The most common side effects were mild and brief light-headedness/dizziness, tingling over the back of the head where treatment is performed, brief tinnitus (ringing in ears), nausea, and muscle spasm. You should not use this device if you have a cardiac pacemaker, vagus stimulator (VNS) or other implanted neurostimulator, implanted cardioverter defibrillator (ICD) or any implanted medical device that stimulates the body or uses any signal from the body. It is also suggested that patients with implants affected by a magnetic field should not use this device. Examples of such implants include aneurysm clips or coils, cochlear implants, cerebral spinal fluid shunts, bullets or pellets lodged in the head or upper body, metal plates, screws, staples or sutures in skull, neck, shoulders, arms or hands, and facial tattoos with metallic ink. Dental implants, fillings or other dental appliances are okay to use the device.
Acute migraine treatment consists of 3 sequential pulses (early) at the onset of a migraine (aura or pain). Then wait 15 minutes. If needed, treat with an additional 3 pulses. Then wait another 15 minutes. If needed, treat with an additional 3 pulses. Studies reported that 39% of patients were pain free at 2 hours.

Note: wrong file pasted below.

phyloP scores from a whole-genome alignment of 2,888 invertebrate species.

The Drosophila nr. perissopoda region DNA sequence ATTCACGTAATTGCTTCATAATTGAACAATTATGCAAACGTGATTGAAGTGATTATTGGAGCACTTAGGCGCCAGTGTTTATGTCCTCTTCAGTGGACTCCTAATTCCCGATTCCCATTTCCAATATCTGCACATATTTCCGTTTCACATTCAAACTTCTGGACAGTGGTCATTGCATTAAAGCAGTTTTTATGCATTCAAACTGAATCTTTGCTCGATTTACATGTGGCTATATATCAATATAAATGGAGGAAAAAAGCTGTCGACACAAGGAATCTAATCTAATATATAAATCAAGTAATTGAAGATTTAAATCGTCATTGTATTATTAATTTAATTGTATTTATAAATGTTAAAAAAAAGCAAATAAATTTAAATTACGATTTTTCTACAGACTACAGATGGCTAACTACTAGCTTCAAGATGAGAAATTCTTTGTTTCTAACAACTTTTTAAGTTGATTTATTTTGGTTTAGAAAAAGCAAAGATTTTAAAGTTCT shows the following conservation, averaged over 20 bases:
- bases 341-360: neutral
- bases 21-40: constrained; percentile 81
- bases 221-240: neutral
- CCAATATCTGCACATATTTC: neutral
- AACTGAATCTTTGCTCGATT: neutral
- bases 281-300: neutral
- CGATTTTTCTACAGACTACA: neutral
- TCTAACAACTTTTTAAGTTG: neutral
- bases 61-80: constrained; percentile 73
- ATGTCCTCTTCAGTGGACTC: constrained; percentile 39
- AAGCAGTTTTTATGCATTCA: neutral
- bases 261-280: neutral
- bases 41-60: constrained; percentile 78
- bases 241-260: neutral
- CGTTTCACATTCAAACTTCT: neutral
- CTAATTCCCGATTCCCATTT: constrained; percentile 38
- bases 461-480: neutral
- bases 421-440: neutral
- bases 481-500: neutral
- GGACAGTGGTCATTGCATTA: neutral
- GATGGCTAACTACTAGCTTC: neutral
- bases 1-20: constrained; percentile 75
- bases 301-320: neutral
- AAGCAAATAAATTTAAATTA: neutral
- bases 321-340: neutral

Migraine prevention treatment consists of 4 pulses twice daily. This is performed by giving 2 consecutive pulses, waiting 15 minutes, and then repeating 2 consecutive pulses. Studies reported that 46% of patients had a greater than 50% reduction in monthly headache days and averaged approximately 3 less migraine days per month.
The use of non-medication options for migraine such as TMS can help to avoid common side effects of standard abortive pills such as NSAIDs and triptans, and can help to avoid rebound headache (medication overuse headache).
What are the side effects of TMS?
TMS is FDA-cleared and it is a very safe treatment option for pain and mental illness. In general, the most commonly reported side effect is light headedness or dizziness directly after treatment that fades quickly. Most patients describe the actual TMS administration to be mildly uncomfortable, and report feeling a tapping sensation on the scalp. Additionally, TMS cannot be administered if you have any kind of metal implants or a high risk of seizure.
Occasionally, Virtual Headache Specialist will allow guest bloggers to write or contribute to an article on a migraine related topic. The bulk of this article was written by Ben Spielberg, M.S. with edits and contributions (especially the sTMS migraine treatment discussion) by myself. Ben Spielberg is the Founder and CEO of TMS & Brain Science, a brain health center dedicated to cutting-edge solutions for treatment-resistant depression and many other mental health needs. With his team of passionate mental health specialists, Ben has been a leader in bringing TMS, neurofeedback, and ketamine therapy to Southern California.